if you say you are going to spend a penny, you mean you are going to go to the toilet Excuse me, I must go and spend a penny.
See also: penny, spend

spend money like water

of someone spends money like water, they spend too much Carol spends money like water - no wonder she's always broke.
See also: like, money, spend, water

king's ransom

A huge sum of money, as in That handmade rug must have cost a king's ransom. This metaphoric expression originally referred to the sum required to release a king from captivity. [Late 1400s]
See also: ransom

pocket money

Also, spending money. Cash for incidental or minor expenses, as in They don't believe in giving the children pocket money without asking them to do chores, or Can I borrow a dollar? I'm out of all my spending money. The first term, dating from the early 1600s, alludes to keeping small sums in one's pocket; the second alludes to money that may be spent (as opposed to saved) and dates from the late 1500s.
See also: money, pocket

spending money

n. cash, as opposed to money in the bank. I’m a little short of spending money at the present. Could I borrow ten dollars?
See also: money, spend
References in classic literature ?
You see," she went on, "I decided to spend so much upon these horses only because I can easily sell them again.
At the end of my second year at Hampton, by the help of some money sent me by my mother and brother John, supplemented by a small gift from one of the teachers at Hampton, I was enabled to return to my home in Malden, West Virginia, to spend my vacation.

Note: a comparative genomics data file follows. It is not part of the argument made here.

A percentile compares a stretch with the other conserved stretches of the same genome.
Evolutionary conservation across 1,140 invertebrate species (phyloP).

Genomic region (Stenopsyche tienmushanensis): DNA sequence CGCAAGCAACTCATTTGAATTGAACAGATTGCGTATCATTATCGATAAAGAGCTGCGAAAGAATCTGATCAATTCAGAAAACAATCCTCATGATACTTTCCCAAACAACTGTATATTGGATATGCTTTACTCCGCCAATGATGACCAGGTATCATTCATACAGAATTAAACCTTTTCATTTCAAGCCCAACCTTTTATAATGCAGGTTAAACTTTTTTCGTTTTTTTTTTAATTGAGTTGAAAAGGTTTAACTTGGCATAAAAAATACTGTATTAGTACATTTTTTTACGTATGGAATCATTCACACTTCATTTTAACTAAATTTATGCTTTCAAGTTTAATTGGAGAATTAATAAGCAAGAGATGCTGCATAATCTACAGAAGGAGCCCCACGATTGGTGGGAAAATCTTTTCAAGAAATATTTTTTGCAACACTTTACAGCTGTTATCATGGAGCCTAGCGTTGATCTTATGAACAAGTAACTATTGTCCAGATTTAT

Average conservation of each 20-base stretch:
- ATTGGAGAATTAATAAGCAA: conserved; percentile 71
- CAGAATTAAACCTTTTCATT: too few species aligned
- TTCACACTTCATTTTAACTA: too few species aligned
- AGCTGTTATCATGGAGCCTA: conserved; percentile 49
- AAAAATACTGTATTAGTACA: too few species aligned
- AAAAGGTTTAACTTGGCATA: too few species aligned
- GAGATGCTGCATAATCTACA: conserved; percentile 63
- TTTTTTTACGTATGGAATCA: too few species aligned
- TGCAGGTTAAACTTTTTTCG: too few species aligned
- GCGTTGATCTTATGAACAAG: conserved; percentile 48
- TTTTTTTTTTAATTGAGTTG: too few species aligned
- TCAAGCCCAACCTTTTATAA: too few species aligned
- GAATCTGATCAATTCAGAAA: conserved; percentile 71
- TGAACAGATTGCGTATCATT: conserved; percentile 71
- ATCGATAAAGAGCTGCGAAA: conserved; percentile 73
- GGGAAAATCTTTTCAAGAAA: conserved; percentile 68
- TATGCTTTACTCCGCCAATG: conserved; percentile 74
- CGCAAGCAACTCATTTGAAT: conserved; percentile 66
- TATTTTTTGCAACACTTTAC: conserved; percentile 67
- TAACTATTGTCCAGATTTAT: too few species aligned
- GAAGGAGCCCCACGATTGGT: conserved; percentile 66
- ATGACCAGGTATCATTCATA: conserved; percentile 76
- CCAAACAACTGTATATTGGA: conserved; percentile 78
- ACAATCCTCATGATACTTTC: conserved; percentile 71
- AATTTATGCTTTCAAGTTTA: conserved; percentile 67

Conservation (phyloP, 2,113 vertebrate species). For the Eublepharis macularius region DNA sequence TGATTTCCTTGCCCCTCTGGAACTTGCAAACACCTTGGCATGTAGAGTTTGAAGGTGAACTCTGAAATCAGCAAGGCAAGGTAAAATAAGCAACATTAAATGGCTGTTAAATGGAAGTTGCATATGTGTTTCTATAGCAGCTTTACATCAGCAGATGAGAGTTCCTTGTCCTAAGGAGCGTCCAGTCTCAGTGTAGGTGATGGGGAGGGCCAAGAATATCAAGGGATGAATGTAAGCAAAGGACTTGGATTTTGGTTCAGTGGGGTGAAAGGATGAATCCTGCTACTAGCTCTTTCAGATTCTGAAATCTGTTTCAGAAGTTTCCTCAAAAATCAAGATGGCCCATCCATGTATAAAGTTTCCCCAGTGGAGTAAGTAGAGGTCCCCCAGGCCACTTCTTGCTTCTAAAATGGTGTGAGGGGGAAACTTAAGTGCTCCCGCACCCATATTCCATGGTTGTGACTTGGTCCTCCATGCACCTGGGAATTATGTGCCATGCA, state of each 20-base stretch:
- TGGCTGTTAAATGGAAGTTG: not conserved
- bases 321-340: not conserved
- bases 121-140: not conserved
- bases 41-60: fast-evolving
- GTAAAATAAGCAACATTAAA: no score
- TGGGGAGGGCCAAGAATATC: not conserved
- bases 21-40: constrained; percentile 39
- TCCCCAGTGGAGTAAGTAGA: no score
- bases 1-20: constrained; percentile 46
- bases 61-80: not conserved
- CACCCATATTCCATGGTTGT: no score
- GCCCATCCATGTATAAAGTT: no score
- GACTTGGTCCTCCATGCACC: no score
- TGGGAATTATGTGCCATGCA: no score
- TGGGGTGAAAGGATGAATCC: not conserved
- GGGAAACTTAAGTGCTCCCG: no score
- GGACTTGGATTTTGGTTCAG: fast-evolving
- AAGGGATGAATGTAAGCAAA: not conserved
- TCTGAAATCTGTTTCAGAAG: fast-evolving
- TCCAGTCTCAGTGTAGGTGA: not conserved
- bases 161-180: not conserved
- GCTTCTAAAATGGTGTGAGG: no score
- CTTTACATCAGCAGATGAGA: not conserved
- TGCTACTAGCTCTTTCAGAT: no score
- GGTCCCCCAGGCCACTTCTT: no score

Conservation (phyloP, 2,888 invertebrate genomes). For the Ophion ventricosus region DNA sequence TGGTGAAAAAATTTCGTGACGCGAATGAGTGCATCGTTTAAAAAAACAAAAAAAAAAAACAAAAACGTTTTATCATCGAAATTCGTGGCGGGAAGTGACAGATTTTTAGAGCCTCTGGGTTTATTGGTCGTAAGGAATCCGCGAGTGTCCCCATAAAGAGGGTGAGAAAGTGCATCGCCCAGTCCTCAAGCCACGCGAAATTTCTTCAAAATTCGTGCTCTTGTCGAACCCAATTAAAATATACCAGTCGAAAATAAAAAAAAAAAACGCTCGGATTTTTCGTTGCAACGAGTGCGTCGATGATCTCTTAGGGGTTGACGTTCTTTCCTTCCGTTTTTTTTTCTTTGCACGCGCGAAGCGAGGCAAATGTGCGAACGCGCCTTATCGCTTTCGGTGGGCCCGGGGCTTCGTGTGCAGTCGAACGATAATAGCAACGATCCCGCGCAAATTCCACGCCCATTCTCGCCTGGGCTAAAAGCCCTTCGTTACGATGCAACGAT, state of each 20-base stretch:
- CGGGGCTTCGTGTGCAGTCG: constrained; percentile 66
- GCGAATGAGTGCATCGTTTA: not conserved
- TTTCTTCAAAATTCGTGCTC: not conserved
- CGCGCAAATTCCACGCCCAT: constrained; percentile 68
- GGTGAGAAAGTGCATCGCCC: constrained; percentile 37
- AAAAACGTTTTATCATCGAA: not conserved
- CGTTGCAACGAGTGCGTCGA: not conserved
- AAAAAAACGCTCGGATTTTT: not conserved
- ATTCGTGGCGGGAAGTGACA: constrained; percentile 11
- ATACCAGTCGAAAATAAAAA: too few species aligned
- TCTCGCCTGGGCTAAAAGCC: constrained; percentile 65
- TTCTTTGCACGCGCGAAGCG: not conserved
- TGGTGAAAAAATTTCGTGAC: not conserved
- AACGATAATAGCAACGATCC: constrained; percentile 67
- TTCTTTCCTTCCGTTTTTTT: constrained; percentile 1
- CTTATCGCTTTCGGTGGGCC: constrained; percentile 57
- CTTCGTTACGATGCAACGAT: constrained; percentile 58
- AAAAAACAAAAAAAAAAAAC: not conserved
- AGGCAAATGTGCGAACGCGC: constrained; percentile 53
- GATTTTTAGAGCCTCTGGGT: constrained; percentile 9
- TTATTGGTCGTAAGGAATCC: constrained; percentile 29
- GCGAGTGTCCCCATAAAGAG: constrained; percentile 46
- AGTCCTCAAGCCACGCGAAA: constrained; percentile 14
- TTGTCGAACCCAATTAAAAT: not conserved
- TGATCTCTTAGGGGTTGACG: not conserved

When I had gotten within a mile or so of my home I was so completely tired out that I could not walk any farther, and I went into an old, abandoned house to spend the remainder of the night.
It might well be deemed impossible, by those who have never tried it, that in twelve hours a lad can spend all of one hundred and eighty dollars for drinks.
I had shown them I could spend with the best of them.
When we grew older, what happy hours did we not spend with our books.
We spend more on almost any article of bodily aliment or ailment than on our mental aliment.
I alighted and was conducted to my solitary apartment to spend the evening as I pleased.
If on the other hand taxes are reduced while spending is increased, then the shortfall between what the government spends and what the government collects in taxes will widen.
6 billion budget deficit, their budget spends $400 million more than last year and billions of dollars that simply are not available.
If Congress spends more money in one category than the budget allows, the president can rescind spending until the target is met.
The survey reveals that the vast mover market spends significantly on move-related items during the 90-day `hot period' surrounding a move.
According to the new study, California spends $7,272 per student, far more than the official figure of $6,025.
The employee is better off charging a $50 doctor's bill to the insurance company, even if the insurer spends $20 to process it, and having the employer pay the extra $70 in a higher premium.